The flame scallop, Lima scabra, is a brightly-coloured bivalve, and although it can ‘swim’ like a scallop, it is more closely related to a sessile clam.
Its tentaculated mantle is commonly flame red and quite the standout on the reef. Usually found in crevices in 20- to 100-foot depths, these creatures will flee magnificently by quickly opening and closing their shells like a golf clap.
Such flamboyant bivalves are very popular with aquarium enthusiasts, despite typically dying in less than six months in captivity.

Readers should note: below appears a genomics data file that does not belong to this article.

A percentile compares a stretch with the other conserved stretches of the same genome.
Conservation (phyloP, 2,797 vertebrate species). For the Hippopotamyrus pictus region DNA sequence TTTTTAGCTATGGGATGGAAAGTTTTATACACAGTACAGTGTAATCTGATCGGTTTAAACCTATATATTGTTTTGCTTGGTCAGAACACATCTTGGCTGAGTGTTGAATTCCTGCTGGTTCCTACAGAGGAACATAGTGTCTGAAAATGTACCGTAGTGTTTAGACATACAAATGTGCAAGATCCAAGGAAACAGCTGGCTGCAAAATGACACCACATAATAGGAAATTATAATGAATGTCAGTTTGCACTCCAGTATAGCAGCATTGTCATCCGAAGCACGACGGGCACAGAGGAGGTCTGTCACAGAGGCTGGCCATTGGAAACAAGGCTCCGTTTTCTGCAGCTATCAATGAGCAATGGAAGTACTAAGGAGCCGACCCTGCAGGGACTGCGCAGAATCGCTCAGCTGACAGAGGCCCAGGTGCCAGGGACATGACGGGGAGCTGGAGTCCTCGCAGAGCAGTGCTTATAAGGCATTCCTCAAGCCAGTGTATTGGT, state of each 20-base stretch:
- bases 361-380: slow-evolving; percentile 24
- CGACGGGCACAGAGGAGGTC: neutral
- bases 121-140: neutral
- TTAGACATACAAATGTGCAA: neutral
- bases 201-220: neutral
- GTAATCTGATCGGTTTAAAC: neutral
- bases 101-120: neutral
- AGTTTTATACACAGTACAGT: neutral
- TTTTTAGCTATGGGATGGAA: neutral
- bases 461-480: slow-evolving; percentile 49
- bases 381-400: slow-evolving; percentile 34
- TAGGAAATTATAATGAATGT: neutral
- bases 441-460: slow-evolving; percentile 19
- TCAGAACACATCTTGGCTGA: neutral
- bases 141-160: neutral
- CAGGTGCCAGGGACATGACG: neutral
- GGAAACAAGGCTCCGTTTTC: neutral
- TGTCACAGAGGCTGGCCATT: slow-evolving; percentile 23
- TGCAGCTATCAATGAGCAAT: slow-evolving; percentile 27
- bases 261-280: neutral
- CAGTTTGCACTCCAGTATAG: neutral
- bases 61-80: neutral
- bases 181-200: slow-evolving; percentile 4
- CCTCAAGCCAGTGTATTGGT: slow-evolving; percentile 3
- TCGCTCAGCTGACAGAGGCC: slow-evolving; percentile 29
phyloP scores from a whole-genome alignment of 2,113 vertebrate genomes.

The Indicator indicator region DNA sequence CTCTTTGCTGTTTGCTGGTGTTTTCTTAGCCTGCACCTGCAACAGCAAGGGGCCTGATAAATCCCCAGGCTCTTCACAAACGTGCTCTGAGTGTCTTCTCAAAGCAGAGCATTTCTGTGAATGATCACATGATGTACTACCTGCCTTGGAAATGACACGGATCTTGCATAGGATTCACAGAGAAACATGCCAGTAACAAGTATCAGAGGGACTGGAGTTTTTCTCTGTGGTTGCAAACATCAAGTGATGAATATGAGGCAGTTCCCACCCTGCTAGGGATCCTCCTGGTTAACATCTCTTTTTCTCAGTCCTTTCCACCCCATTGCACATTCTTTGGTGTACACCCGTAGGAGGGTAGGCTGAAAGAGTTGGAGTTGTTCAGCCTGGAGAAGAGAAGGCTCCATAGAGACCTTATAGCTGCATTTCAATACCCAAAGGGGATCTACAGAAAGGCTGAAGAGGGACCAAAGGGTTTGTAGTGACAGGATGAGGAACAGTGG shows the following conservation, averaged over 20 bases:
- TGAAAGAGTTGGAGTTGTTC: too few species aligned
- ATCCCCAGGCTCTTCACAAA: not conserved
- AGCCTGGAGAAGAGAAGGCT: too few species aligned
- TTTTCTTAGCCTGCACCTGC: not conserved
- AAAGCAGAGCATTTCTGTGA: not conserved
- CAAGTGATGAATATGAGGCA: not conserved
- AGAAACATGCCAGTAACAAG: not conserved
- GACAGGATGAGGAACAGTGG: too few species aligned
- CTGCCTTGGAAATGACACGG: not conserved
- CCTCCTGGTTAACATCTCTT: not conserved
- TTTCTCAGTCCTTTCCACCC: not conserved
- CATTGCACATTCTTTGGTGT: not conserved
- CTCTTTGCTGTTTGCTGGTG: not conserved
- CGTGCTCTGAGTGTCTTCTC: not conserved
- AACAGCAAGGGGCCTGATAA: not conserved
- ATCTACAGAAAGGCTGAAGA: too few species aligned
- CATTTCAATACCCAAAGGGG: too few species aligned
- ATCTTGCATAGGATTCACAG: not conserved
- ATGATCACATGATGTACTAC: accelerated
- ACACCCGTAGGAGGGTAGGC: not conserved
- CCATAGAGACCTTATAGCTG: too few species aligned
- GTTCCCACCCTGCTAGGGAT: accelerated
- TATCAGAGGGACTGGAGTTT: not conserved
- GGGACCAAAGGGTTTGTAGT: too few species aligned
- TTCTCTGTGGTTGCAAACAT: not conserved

Although flame scallops are becoming a rare sight on Cayman’s reefs, the species is considered abundant in Florida, the Bahamas, and the Caribbean.
Tom Byrnes is the owner/operator of Cayman Marine Lab. He acquired his Coast Guard Captain’s Licence when he was a teenager and worked as a commercial fisherman in his youth. He got his first diving certificate in 1974 with the YMCA. He has worked in the local dive industry for more than 35 years and has a PhD in marine biology.